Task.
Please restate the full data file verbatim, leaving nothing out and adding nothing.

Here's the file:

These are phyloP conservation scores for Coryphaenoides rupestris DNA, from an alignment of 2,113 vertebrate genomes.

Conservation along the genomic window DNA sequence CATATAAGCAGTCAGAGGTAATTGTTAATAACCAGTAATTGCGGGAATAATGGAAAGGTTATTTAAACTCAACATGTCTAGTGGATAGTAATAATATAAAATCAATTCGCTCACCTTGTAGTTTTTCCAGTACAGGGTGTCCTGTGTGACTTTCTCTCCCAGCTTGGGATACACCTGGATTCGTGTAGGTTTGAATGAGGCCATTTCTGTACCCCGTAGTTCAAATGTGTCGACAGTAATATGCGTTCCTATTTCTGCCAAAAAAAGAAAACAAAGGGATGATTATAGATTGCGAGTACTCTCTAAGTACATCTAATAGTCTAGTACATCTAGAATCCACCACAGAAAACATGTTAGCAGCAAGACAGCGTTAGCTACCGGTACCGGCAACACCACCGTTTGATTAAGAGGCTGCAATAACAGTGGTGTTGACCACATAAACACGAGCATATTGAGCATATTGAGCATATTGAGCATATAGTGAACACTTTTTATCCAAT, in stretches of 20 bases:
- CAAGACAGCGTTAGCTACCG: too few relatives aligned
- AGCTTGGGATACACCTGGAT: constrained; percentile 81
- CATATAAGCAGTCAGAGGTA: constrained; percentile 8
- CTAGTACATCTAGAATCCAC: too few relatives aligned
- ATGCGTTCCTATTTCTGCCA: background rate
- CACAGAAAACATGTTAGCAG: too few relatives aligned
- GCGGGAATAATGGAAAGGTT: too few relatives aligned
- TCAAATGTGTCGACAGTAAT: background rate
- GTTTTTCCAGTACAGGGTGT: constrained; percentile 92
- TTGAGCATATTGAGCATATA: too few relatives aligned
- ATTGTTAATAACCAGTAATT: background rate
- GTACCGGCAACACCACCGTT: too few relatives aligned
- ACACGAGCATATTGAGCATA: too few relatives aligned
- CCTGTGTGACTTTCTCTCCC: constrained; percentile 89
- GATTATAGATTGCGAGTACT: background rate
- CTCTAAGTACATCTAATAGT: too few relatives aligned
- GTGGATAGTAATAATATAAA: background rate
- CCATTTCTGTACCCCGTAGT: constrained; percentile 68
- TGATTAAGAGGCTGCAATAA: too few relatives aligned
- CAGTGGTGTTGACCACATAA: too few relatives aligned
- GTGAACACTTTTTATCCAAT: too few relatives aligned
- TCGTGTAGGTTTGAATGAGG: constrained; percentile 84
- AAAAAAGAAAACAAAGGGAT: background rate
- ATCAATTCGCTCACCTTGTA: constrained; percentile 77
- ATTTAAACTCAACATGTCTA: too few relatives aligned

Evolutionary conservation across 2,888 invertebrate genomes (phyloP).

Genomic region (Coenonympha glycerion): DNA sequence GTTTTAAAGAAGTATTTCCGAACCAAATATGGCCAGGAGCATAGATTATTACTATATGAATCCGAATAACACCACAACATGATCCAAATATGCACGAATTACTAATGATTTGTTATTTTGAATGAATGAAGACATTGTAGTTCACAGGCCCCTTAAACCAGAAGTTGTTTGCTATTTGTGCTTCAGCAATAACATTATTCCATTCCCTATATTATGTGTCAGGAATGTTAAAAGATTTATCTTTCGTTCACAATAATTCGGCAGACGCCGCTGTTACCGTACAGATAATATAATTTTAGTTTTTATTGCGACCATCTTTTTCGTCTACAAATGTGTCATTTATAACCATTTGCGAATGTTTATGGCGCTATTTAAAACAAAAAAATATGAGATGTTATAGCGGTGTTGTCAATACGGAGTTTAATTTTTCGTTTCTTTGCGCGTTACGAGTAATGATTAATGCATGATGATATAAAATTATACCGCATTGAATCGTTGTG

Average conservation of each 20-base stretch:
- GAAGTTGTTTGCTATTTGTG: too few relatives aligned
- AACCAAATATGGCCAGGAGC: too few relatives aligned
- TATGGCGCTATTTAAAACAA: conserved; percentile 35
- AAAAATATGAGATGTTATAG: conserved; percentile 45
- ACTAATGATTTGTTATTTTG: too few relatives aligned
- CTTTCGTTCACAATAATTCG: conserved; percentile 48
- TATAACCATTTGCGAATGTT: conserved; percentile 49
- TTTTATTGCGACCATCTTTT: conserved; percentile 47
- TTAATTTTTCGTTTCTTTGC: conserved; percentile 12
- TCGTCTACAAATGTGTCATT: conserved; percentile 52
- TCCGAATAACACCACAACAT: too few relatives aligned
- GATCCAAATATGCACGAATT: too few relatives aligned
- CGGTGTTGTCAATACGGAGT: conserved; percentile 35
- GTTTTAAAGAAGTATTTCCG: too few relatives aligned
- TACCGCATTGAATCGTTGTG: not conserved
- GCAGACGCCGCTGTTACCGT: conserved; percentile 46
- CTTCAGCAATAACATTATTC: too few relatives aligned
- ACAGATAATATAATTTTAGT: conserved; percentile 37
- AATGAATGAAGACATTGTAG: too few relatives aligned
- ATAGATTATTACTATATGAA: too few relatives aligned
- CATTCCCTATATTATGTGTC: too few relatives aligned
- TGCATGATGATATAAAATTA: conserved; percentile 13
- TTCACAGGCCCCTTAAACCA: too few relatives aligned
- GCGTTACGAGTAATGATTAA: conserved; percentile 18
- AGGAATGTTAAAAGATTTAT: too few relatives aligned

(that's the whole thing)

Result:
These are phyloP conservation scores for Coryphaenoides rupestris DNA, from an alignment of 2,113 vertebrate genomes.

Conservation along the genomic window DNA sequence CATATAAGCAGTCAGAGGTAATTGTTAATAACCAGTAATTGCGGGAATAATGGAAAGGTTATTTAAACTCAACATGTCTAGTGGATAGTAATAATATAAAATCAATTCGCTCACCTTGTAGTTTTTCCAGTACAGGGTGTCCTGTGTGACTTTCTCTCCCAGCTTGGGATACACCTGGATTCGTGTAGGTTTGAATGAGGCCATTTCTGTACCCCGTAGTTCAAATGTGTCGACAGTAATATGCGTTCCTATTTCTGCCAAAAAAAGAAAACAAAGGGATGATTATAGATTGCGAGTACTCTCTAAGTACATCTAATAGTCTAGTACATCTAGAATCCACCACAGAAAACATGTTAGCAGCAAGACAGCGTTAGCTACCGGTACCGGCAACACCACCGTTTGATTAAGAGGCTGCAATAACAGTGGTGTTGACCACATAAACACGAGCATATTGAGCATATTGAGCATATTGAGCATATAGTGAACACTTTTTATCCAAT, in stretches of 20 bases:
- CAAGACAGCGTTAGCTACCG: too few relatives aligned
- AGCTTGGGATACACCTGGAT: constrained; percentile 81
- CATATAAGCAGTCAGAGGTA: constrained; percentile 8
- CTAGTACATCTAGAATCCAC: too few relatives aligned
- ATGCGTTCCTATTTCTGCCA: background rate
- CACAGAAAACATGTTAGCAG: too few relatives aligned
- GCGGGAATAATGGAAAGGTT: too few relatives aligned
- TCAAATGTGTCGACAGTAAT: background rate
- GTTTTTCCAGTACAGGGTGT: constrained; percentile 92
- TTGAGCATATTGAGCATATA: too few relatives aligned
- ATTGTTAATAACCAGTAATT: background rate
- GTACCGGCAACACCACCGTT: too few relatives aligned
- ACACGAGCATATTGAGCATA: too few relatives aligned
- CCTGTGTGACTTTCTCTCCC: constrained; percentile 89
- GATTATAGATTGCGAGTACT: background rate
- CTCTAAGTACATCTAATAGT: too few relatives aligned
- GTGGATAGTAATAATATAAA: background rate
- CCATTTCTGTACCCCGTAGT: constrained; percentile 68
- TGATTAAGAGGCTGCAATAA: too few relatives aligned
- CAGTGGTGTTGACCACATAA: too few relatives aligned
- GTGAACACTTTTTATCCAAT: too few relatives aligned
- TCGTGTAGGTTTGAATGAGG: constrained; percentile 84
- AAAAAAGAAAACAAAGGGAT: background rate
- ATCAATTCGCTCACCTTGTA: constrained; percentile 77
- ATTTAAACTCAACATGTCTA: too few relatives aligned

Evolutionary conservation across 2,888 invertebrate genomes (phyloP).

Genomic region (Coenonympha glycerion): DNA sequence GTTTTAAAGAAGTATTTCCGAACCAAATATGGCCAGGAGCATAGATTATTACTATATGAATCCGAATAACACCACAACATGATCCAAATATGCACGAATTACTAATGATTTGTTATTTTGAATGAATGAAGACATTGTAGTTCACAGGCCCCTTAAACCAGAAGTTGTTTGCTATTTGTGCTTCAGCAATAACATTATTCCATTCCCTATATTATGTGTCAGGAATGTTAAAAGATTTATCTTTCGTTCACAATAATTCGGCAGACGCCGCTGTTACCGTACAGATAATATAATTTTAGTTTTTATTGCGACCATCTTTTTCGTCTACAAATGTGTCATTTATAACCATTTGCGAATGTTTATGGCGCTATTTAAAACAAAAAAATATGAGATGTTATAGCGGTGTTGTCAATACGGAGTTTAATTTTTCGTTTCTTTGCGCGTTACGAGTAATGATTAATGCATGATGATATAAAATTATACCGCATTGAATCGTTGTG

Average conservation of each 20-base stretch:
- GAAGTTGTTTGCTATTTGTG: too few relatives aligned
- AACCAAATATGGCCAGGAGC: too few relatives aligned
- TATGGCGCTATTTAAAACAA: conserved; percentile 35
- AAAAATATGAGATGTTATAG: conserved; percentile 45
- ACTAATGATTTGTTATTTTG: too few relatives aligned
- CTTTCGTTCACAATAATTCG: conserved; percentile 48
- TATAACCATTTGCGAATGTT: conserved; percentile 49
- TTTTATTGCGACCATCTTTT: conserved; percentile 47
- TTAATTTTTCGTTTCTTTGC: conserved; percentile 12
- TCGTCTACAAATGTGTCATT: conserved; percentile 52
- TCCGAATAACACCACAACAT: too few relatives aligned
- GATCCAAATATGCACGAATT: too few relatives aligned
- CGGTGTTGTCAATACGGAGT: conserved; percentile 35
- GTTTTAAAGAAGTATTTCCG: too few relatives aligned
- TACCGCATTGAATCGTTGTG: not conserved
- GCAGACGCCGCTGTTACCGT: conserved; percentile 46
- CTTCAGCAATAACATTATTC: too few relatives aligned
- ACAGATAATATAATTTTAGT: conserved; percentile 37
- AATGAATGAAGACATTGTAG: too few relatives aligned
- ATAGATTATTACTATATGAA: too few relatives aligned
- CATTCCCTATATTATGTGTC: too few relatives aligned
- TGCATGATGATATAAAATTA: conserved; percentile 13
- TTCACAGGCCCCTTAAACCA: too few relatives aligned
- GCGTTACGAGTAATGATTAA: conserved; percentile 18
- AGGAATGTTAAAAGATTTAT: too few relatives aligned